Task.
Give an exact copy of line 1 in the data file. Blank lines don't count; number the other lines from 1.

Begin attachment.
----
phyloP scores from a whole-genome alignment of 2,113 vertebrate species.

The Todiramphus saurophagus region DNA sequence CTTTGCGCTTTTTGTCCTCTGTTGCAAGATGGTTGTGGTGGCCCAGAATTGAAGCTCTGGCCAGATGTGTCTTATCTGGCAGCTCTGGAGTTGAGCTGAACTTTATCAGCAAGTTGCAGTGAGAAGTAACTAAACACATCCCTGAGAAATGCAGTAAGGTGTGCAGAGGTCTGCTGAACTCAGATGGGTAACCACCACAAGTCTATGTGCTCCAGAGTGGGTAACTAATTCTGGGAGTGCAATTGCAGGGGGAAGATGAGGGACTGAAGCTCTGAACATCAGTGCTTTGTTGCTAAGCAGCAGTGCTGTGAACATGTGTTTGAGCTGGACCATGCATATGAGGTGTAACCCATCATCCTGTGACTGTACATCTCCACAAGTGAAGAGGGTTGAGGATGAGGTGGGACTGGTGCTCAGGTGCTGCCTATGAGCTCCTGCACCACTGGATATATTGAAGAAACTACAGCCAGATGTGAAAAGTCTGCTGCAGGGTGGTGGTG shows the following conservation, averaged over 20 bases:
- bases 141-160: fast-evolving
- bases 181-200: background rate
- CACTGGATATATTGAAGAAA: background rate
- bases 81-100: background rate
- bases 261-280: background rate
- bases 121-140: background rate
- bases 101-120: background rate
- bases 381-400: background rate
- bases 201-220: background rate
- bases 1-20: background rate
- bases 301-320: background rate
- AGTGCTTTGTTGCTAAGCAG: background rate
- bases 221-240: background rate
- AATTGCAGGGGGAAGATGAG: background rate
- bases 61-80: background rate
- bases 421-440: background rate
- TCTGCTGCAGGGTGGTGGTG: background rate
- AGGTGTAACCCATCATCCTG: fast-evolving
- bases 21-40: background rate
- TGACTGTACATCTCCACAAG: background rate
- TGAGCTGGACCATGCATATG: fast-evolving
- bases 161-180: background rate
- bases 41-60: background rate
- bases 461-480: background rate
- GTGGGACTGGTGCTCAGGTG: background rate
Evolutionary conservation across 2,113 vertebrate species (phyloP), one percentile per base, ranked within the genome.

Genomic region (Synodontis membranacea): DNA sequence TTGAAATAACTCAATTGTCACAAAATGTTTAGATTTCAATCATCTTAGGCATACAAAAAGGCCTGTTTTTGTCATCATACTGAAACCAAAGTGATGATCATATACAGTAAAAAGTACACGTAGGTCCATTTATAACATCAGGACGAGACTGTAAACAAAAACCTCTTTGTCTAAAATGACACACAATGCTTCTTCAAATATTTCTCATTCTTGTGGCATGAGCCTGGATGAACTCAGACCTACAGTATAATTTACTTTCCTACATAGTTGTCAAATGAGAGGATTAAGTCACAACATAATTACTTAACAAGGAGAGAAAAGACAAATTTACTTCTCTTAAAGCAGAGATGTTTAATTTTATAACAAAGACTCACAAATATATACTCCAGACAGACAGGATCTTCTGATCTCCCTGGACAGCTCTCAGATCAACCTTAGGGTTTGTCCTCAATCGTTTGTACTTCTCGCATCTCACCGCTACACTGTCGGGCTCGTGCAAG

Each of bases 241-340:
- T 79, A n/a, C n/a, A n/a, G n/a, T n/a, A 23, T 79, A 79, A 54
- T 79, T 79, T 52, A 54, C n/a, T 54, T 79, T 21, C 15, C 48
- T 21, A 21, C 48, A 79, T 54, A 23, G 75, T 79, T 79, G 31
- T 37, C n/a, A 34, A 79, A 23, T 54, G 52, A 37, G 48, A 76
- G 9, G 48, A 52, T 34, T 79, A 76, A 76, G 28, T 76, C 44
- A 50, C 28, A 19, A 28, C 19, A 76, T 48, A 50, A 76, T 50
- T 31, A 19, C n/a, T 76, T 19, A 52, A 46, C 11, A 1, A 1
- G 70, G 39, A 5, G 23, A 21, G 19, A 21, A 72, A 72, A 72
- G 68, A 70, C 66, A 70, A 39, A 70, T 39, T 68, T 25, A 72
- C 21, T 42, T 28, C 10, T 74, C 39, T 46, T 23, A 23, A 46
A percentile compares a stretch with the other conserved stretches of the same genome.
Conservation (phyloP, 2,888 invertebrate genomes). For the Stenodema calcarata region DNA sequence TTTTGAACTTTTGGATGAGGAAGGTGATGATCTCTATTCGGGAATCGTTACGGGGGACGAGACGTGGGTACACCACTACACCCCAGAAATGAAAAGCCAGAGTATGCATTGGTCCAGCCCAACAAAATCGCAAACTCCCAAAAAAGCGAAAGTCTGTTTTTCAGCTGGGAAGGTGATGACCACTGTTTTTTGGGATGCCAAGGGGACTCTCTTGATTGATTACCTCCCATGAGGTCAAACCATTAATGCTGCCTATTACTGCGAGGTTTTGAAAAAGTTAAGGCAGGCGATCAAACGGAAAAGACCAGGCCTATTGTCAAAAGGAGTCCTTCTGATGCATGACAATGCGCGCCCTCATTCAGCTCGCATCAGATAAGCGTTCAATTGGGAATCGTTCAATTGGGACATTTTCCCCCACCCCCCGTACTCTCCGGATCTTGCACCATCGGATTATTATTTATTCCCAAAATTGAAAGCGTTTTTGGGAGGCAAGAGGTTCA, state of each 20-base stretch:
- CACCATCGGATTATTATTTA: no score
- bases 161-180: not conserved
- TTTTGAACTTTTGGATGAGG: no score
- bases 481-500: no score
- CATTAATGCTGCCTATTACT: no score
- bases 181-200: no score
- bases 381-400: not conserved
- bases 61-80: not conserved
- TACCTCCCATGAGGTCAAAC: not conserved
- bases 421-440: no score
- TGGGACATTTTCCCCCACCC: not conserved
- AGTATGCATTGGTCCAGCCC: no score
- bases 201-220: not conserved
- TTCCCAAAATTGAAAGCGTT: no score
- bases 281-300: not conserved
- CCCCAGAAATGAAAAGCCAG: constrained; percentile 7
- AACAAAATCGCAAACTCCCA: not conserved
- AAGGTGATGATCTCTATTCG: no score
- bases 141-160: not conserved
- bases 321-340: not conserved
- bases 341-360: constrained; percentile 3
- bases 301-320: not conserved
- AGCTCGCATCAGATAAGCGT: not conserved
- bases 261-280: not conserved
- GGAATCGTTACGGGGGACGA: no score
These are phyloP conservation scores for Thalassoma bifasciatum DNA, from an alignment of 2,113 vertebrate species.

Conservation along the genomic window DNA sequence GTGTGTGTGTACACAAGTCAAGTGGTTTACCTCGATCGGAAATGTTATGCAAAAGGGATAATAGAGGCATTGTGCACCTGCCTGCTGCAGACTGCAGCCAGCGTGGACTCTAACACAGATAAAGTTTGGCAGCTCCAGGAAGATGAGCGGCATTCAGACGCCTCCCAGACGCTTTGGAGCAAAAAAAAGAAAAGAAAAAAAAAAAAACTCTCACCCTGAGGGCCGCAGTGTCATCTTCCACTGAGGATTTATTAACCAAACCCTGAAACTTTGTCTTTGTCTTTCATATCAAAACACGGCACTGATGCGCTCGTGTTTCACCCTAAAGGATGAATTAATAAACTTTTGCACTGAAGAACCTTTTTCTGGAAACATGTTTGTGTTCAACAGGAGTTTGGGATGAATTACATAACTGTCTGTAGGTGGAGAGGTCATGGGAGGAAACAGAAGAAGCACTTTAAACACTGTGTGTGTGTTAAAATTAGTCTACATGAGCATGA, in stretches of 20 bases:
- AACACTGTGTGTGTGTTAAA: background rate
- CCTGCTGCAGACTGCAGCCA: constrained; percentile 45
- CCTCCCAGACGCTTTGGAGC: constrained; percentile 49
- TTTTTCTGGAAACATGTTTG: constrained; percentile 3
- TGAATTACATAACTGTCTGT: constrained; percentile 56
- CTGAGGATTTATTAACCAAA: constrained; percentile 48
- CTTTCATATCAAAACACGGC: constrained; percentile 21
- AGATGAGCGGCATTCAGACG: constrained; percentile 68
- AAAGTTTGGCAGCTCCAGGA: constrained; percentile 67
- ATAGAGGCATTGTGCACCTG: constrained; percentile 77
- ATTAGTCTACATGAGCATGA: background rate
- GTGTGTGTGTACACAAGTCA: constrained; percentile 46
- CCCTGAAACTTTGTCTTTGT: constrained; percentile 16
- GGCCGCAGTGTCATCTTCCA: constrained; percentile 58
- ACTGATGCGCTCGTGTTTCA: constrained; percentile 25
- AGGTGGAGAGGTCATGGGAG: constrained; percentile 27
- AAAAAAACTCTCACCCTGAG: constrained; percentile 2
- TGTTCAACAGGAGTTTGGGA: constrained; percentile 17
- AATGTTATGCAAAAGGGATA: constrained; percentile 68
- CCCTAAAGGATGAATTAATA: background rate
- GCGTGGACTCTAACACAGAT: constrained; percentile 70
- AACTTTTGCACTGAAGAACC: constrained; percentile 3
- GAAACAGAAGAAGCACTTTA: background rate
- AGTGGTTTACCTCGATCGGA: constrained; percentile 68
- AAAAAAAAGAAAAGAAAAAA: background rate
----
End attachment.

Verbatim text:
phyloP scores from a whole-genome alignment of 2,113 vertebrate species.